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When Will The Christian Right Return To The Teachings Of Their Gospel?

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At the beginning of the 20th century, America underwent a seismic shift in the way the country's economy was organized. The new corporate industrial system was generating immense wealth for the fortunate few and severe deprivation for the resulting social casualties. Thanks to the actions of people of conscience, including Christians who embraced the Social Gospel, a wide range of progressive measures were enacted that addressed the system's most serious flaws. In the process, they helped create a globally admired American way of life that endured until recently.

Many leaders of the Progressive movement explicitly linked their commitment to social reform to their Bible's teachings about a society's responsibilities to its least-favored members. For example, Robert Hunter, author of "Why We Fail As Christians," wondered "how Christians, in a society of their own making, can observe without pain or protest, poverty, slums, child labor, low wages, long hours and all the known evils of industrial life?" The motives that impelled wealthy Christians, like Hunter and many others, to act upon their religious faith in social reform terms were strongly influenced by the Social Gospel movement. The most influential leaders of that movement were Walter Rauschenbusch and George D. Herron.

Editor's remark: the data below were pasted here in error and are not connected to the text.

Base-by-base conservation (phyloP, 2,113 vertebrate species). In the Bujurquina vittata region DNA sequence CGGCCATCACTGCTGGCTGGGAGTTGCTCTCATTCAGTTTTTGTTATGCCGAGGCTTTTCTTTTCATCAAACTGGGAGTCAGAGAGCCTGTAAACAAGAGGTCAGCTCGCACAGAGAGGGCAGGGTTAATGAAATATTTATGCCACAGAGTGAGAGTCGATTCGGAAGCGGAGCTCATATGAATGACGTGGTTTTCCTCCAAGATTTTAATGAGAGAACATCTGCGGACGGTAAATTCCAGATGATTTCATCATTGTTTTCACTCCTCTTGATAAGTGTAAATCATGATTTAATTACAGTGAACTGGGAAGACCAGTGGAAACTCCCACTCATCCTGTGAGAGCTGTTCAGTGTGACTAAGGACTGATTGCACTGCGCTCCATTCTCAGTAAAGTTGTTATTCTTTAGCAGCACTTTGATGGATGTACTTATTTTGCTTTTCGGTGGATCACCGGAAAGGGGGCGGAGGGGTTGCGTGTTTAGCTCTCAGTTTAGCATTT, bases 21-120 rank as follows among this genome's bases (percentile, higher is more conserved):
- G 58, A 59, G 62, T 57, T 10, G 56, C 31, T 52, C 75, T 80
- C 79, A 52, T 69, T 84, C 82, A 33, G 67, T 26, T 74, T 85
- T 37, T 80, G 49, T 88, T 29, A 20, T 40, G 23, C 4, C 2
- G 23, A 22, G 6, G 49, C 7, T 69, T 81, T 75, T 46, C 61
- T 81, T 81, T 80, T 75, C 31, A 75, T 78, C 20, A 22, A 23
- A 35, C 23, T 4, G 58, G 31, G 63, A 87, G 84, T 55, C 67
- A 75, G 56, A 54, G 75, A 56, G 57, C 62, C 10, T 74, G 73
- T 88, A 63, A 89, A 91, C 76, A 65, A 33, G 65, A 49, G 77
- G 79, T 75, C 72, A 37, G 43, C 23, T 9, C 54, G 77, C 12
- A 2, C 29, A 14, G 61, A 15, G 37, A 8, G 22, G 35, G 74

Rauschenbusch was pastor of a Baptist Church in the Hell's Kitchen area of New York City, ministering to poor immigrant families. Exposure to the desperate conditions under which his parishioners were living galvanized his wish to do more than provide charity and spiritual comfort. He became a leader of the Social Gospel movement and energetically promoted its social reform agenda. His most influential books were "Christianity and the Social Crisis," "The Social Principles of Jesus" and "A Theology for the Social Gospel."

Herron was a charismatic preacher who gained national attention with his sermon, "The Message of Jesus to Men of Wealth." A collection of his addresses, titled "The New Redemption: A Call to the Church to Reconstruct Society According to the Gospel of Christ," established his place as a central figure, with Rauschenbusch, in the Social Gospel movement. Their writings and political activism legitimized radical social reform efforts by their fellow-Christians.

Despite the brief period when the Social Gospel movement had its greatest impact, the changes that it helped generate were remarkable. In partnership with the labor unions and other progressives, it secured such benefits for working people and their families as a living wage, safe workplaces, workers' compensation for injuries, widows' pensions, health and unemployment insurance, and a ban on child labor. The role of the Social Gospel movement in achieving these reforms has been largely forgotten. However, the moral force that it brought to the struggle had an enormous impact. They were angry about what Jesus would be angry about -- preventable poverty, greed, failing to love one's neighbor as oneself. They took seriously the implications of such admonitions as "I was hungry and you fed me not; I was naked and you clothed me not."